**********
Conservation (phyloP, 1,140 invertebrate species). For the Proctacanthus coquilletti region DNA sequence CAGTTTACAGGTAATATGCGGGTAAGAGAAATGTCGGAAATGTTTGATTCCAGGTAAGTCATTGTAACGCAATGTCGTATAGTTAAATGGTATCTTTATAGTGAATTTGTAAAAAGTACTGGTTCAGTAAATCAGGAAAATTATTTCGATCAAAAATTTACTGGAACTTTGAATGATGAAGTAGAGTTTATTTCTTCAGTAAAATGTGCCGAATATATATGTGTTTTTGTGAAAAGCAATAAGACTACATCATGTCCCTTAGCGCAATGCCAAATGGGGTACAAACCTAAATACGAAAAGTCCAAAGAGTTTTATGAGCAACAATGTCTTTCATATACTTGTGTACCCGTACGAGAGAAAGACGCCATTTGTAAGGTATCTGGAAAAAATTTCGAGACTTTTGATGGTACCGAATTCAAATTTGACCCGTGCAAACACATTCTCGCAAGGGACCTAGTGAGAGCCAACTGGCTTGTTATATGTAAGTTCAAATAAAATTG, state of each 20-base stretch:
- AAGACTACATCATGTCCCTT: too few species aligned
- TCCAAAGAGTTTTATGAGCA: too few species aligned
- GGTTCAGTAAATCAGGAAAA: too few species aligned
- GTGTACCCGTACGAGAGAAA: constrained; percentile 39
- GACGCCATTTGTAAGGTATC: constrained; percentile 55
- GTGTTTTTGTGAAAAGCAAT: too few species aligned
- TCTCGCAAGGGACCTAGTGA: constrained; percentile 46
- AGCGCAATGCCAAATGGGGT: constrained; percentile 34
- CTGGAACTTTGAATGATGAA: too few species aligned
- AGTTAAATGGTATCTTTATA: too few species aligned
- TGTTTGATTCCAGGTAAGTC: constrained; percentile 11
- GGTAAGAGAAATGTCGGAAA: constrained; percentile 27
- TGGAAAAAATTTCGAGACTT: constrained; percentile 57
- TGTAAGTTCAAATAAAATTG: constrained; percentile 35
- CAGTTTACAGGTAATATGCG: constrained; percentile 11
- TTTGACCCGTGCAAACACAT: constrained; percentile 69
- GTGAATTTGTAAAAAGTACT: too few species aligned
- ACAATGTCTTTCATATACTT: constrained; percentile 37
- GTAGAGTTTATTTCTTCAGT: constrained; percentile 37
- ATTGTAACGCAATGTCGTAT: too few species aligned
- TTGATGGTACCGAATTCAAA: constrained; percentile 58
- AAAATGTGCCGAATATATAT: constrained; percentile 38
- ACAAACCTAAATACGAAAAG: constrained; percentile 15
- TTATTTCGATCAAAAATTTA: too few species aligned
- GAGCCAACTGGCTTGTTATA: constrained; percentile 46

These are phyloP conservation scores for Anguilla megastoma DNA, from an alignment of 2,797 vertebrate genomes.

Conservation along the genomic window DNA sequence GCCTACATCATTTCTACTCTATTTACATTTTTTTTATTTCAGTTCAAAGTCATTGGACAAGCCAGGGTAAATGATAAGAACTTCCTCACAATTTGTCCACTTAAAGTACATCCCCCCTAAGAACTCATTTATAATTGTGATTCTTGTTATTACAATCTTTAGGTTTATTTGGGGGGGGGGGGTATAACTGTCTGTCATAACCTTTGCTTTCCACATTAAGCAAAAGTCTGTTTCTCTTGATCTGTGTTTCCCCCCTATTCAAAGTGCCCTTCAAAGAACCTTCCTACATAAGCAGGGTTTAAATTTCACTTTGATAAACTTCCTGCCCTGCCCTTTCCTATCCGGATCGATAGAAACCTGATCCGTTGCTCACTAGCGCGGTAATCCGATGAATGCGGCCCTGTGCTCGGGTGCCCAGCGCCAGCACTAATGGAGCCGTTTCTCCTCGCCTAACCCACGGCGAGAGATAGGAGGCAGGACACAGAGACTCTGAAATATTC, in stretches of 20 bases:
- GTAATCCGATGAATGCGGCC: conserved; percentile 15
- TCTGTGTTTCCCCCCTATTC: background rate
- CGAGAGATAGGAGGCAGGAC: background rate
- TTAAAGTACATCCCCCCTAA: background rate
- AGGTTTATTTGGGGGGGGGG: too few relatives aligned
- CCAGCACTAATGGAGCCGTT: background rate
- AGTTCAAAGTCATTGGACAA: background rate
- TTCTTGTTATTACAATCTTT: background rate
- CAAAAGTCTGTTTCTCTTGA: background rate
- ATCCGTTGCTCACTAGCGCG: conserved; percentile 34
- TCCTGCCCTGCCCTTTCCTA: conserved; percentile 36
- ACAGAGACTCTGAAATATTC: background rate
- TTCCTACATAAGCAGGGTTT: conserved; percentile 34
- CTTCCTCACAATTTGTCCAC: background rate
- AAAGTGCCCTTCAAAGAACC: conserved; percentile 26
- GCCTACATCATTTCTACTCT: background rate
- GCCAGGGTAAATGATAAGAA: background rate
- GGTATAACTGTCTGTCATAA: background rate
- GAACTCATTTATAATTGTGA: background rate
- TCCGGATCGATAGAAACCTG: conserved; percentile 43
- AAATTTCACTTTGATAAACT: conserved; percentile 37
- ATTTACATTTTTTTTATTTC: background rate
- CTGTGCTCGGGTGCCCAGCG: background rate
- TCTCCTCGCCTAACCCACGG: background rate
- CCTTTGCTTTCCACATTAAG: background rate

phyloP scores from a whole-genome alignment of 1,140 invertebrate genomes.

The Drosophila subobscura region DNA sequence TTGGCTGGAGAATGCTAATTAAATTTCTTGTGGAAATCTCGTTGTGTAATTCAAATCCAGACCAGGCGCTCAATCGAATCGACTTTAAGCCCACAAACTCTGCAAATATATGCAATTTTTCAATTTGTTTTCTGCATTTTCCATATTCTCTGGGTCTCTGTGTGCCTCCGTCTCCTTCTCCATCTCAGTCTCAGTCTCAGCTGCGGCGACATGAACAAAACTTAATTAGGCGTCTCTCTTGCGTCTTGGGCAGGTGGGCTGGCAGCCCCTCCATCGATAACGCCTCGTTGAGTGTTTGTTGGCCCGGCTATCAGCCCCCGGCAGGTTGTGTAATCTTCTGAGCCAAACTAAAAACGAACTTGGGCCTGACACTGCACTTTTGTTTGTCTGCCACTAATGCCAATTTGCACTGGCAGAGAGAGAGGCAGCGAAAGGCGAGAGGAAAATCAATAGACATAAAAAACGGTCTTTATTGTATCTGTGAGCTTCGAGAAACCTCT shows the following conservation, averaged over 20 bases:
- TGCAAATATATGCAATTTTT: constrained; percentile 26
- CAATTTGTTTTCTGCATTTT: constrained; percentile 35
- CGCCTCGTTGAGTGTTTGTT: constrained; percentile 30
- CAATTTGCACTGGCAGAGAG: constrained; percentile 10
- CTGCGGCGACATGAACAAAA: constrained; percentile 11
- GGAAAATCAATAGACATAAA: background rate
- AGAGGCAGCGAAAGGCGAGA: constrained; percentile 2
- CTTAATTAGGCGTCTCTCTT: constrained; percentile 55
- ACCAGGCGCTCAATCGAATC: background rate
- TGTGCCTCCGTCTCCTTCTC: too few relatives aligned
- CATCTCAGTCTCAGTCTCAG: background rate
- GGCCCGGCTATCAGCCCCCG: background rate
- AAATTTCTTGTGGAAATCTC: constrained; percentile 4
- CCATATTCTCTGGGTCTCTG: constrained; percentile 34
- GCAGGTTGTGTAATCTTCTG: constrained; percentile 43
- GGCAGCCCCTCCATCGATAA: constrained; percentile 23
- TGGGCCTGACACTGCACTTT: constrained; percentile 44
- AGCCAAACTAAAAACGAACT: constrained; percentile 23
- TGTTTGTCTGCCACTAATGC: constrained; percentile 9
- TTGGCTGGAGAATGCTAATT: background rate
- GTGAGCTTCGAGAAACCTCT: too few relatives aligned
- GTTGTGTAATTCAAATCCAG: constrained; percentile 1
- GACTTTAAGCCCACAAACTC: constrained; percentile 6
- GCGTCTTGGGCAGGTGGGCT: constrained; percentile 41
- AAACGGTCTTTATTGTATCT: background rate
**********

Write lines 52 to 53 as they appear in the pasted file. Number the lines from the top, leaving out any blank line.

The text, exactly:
- TCTCCTCGCCTAACCCACGG: background rate
- CCTTTGCTTTCCACATTAAG: background rate